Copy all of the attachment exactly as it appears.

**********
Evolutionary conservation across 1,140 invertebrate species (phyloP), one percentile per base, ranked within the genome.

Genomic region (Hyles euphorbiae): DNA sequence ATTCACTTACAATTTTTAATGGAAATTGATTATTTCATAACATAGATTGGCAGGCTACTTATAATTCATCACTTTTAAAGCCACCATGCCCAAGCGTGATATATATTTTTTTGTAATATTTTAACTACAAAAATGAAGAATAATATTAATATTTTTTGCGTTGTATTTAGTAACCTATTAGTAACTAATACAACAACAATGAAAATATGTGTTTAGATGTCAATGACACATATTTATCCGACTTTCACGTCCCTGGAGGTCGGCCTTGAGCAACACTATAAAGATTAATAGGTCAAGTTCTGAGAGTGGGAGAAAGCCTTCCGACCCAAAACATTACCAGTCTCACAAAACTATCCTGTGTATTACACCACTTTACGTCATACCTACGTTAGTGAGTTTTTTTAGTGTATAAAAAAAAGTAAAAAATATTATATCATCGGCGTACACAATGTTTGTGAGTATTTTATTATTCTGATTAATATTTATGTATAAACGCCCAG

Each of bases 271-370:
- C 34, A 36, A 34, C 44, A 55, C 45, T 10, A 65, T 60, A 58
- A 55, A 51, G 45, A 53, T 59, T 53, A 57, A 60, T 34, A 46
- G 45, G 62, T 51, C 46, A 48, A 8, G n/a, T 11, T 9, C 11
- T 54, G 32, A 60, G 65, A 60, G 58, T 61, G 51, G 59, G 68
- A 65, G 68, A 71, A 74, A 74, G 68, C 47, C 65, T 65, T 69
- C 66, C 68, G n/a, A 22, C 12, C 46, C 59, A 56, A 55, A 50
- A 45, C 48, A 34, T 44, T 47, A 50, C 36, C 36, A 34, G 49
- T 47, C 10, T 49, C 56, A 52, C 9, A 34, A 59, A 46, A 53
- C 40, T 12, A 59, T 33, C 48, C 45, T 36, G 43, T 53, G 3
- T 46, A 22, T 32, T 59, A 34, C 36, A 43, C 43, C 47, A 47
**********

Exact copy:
Evolutionary conservation across 1,140 invertebrate species (phyloP), one percentile per base, ranked within the genome.

Genomic region (Hyles euphorbiae): DNA sequence ATTCACTTACAATTTTTAATGGAAATTGATTATTTCATAACATAGATTGGCAGGCTACTTATAATTCATCACTTTTAAAGCCACCATGCCCAAGCGTGATATATATTTTTTTGTAATATTTTAACTACAAAAATGAAGAATAATATTAATATTTTTTGCGTTGTATTTAGTAACCTATTAGTAACTAATACAACAACAATGAAAATATGTGTTTAGATGTCAATGACACATATTTATCCGACTTTCACGTCCCTGGAGGTCGGCCTTGAGCAACACTATAAAGATTAATAGGTCAAGTTCTGAGAGTGGGAGAAAGCCTTCCGACCCAAAACATTACCAGTCTCACAAAACTATCCTGTGTATTACACCACTTTACGTCATACCTACGTTAGTGAGTTTTTTTAGTGTATAAAAAAAAGTAAAAAATATTATATCATCGGCGTACACAATGTTTGTGAGTATTTTATTATTCTGATTAATATTTATGTATAAACGCCCAG

Each of bases 271-370:
- C 34, A 36, A 34, C 44, A 55, C 45, T 10, A 65, T 60, A 58
- A 55, A 51, G 45, A 53, T 59, T 53, A 57, A 60, T 34, A 46
- G 45, G 62, T 51, C 46, A 48, A 8, G n/a, T 11, T 9, C 11
- T 54, G 32, A 60, G 65, A 60, G 58, T 61, G 51, G 59, G 68
- A 65, G 68, A 71, A 74, A 74, G 68, C 47, C 65, T 65, T 69
- C 66, C 68, G n/a, A 22, C 12, C 46, C 59, A 56, A 55, A 50
- A 45, C 48, A 34, T 44, T 47, A 50, C 36, C 36, A 34, G 49
- T 47, C 10, T 49, C 56, A 52, C 9, A 34, A 59, A 46, A 53
- C 40, T 12, A 59, T 33, C 48, C 45, T 36, G 43, T 53, G 3
- T 46, A 22, T 32, T 59, A 34, C 36, A 43, C 43, C 47, A 47